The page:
So simultaneously the Russia investigation “reaches into the White House,” but Kushner isn’t actually accused of anything and not a target of the investigation. Perhaps the network producers should have toned down the language of the misleading headlines they led their shows with.

Here are transcripts of the May 26 coverage on all three morning shows:

Today
7:04 AM ET

SAVANNAH GUTHRIE: That Montana election is a win for the White House, but this morning there’s fresh turmoil facing the Trump administration. As NBC News was first to report, the President’s son-in-law and senior adviser Jared Kushner is now coming under FBI scrutiny in the Russia investigation. We’re gonna start our coverage of that with NBC National Correspondent Peter Alexander. Peter, good morning.

PETER ALEXANDER: Hey, Savannah, good morning. Jared Kushner may be the closest adviser to the President, making him one of the most powerful people in this country. And now multiple U.S. officials tell NBC News that the FBI is taking a closer look at Kushner in it’s Russia inquiry. That means this investigation now reaches right next to the President.

[ON-SCREEN HEADLINE: Kushner Under Scrutiny in Russia Probe; FBI Says Son-In-Law Has “Significant Information”]

This morning, the FBI’s Russia probe is expanding into the West Wing. Jared Kushner, senior adviser and son-in-law to President Trump, now under FBI scrutiny. Multiple U.S. officials tell NBC News that investigators believe Kushner has significant information relevant to their Russia inquiry. He’s the only current White House official that’s known to be under scrutiny in the probe.

The FBI is investigating whether Trump campaign associates coordinated with Russia to interfere in the 2016 election. But it’s unclear precisely what about Kushner’s activities has drawn the FBI’s interest. During the Trump transition, Kushner met at least once with Russian Ambassador Sergey Kislyak. He also held a separate meeting last year with Russian banker Sergey Gorkov. Gorkov heads a government-owned development bank that’s been under U.S. sanctions since 2014.  

Though investigators are taking a closer look at Kushner, it does not mean they suspect him of a crime or intend to charge him. In a statement Kushner’s attorney tells NBC News, “Mr. Kushner previously volunteered to share with Congress what he knows about these meetings. He will do the same if he’s contacted in connection with any other inquiry.”

DONALD TRUMP: Jared’s a very successful man from New York.

ALEXANDER: Kushner’s position as both adviser and son-in-law putting the Russia probe not only inside the White House, but inside the president’s family circle.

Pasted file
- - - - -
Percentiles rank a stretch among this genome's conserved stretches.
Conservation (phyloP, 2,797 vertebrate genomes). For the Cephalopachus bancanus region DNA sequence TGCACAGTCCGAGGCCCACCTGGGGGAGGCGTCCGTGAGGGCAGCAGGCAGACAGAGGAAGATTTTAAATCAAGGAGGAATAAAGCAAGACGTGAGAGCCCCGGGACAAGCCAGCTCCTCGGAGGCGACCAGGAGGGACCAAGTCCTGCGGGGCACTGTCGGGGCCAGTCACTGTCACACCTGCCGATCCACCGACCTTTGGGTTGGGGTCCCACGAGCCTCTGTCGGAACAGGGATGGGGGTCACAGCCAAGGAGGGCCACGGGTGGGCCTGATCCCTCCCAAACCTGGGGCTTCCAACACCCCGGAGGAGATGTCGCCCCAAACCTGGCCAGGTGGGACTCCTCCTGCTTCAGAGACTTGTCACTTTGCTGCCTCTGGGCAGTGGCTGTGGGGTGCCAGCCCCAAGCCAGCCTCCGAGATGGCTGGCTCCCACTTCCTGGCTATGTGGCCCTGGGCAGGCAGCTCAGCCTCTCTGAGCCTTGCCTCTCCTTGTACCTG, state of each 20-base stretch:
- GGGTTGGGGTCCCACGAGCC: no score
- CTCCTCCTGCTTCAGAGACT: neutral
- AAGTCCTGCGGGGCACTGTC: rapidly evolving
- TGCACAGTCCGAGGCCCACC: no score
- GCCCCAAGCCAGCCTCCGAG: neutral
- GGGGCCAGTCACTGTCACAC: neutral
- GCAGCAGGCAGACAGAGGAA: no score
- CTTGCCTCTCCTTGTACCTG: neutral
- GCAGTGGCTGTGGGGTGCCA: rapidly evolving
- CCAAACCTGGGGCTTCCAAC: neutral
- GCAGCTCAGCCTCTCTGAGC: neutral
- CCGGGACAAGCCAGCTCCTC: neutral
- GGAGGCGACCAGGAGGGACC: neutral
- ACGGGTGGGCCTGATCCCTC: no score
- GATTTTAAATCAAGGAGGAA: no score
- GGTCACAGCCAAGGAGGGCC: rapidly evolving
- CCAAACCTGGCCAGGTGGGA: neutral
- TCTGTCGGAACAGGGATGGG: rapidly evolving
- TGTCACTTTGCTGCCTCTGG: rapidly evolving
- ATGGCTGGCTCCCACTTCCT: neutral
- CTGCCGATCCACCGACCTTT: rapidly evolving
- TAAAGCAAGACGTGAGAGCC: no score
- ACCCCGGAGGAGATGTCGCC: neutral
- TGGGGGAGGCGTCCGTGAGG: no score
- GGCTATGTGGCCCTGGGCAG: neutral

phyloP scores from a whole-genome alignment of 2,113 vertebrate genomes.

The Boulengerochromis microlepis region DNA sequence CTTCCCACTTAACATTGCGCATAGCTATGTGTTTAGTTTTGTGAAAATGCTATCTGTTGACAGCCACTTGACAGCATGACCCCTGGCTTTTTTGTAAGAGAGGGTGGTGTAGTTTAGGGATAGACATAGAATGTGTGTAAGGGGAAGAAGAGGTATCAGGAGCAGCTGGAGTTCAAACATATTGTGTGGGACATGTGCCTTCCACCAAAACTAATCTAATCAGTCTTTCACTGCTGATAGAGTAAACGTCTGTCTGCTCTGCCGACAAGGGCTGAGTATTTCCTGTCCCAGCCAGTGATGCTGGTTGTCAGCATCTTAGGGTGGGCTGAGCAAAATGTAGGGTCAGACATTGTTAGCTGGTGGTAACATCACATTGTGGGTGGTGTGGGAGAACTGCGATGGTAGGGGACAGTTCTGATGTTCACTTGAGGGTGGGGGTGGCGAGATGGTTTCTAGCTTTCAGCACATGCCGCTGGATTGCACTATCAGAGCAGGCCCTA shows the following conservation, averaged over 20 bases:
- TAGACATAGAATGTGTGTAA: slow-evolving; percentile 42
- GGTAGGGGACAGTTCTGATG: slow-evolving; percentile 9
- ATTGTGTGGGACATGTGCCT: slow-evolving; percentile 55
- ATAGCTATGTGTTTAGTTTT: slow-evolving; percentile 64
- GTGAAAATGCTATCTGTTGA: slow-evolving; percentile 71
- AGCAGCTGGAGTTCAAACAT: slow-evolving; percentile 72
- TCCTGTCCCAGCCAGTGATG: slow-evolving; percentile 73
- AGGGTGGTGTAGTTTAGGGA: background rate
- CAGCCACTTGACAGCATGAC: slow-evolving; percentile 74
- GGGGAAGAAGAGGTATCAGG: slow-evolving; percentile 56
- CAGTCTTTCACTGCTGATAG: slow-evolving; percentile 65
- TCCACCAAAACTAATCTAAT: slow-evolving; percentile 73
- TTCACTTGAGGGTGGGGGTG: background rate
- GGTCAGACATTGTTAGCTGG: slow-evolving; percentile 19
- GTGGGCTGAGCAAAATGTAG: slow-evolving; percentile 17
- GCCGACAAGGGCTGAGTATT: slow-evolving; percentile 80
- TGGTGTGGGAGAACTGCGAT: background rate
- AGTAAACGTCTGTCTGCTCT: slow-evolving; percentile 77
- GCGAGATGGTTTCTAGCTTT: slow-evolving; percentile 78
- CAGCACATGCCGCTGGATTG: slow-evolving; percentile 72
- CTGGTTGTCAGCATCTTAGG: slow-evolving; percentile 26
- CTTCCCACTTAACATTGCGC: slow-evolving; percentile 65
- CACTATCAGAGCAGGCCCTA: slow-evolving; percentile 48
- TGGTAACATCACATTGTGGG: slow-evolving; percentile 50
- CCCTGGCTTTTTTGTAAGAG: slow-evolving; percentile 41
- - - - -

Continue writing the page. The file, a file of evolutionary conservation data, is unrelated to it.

I spoke to several White House officials overnight. Right now the White House is not commenting. Instead, redirecting us to that statement from Jared Kushner’s lawyer. To be clear here, the U.S. officials say that Kushner is not a target of the investigation, he has not been accused of any wrongdoing. For now he’s in a different category than the former Trump campaign aides Paul Manafort and Michael Flynn, who ultimately became national security adviser before being ousted. Both men are formally considered subjects of the investigation. Matt and Savannah?  

GUTHRIE: Alright, Peter Alexander, thank you.


GMA
7:30 AM ET

DAVID MUIR: In the meantime, we'll move on to that new development in the Russia investigation. We've learned that under scrutiny now President Trump's son-in-law, Ivanka Trump's husband Jared Kushner and his contacts with the Russians and ABC news has learned contacts between Kushner and Russian officials are a focus and ABC's David Wright is following the overnight developments for us.

DAVID WRIGHT: Good morning. Jared Kushner is not just another White House staffer. He may well be the President's closest adviser, the one guy in the inner circle who can't be fired so the fact that he's now swept up in the Russia investigation puts this all uncomfortably close to the president. Jared Kushner's lawyer promised full cooperation. Quote, "Mr. Kushner previously volunteered to share with Congress what he knows about these meetings. He will do the same if he is contacted in connection with any other inquiry." FBI sources tell ABC News Kushner is not accused of any wrongdoing, nor is he a target of their investigation. But the FBI is curious about a December meeting Kushner had with Russian ambassador Sergey Kislyak and retired lieutenant general Michael Flynn. Flynn's further contacts with that same Russian ambassador ultimately got him fired.

TRUMP: I asked for his resignation. He respectfully gave it.

WRIGHT: During the transition, Kushner also met with the head of a Russian bank that is subject to U.S. Sanctions.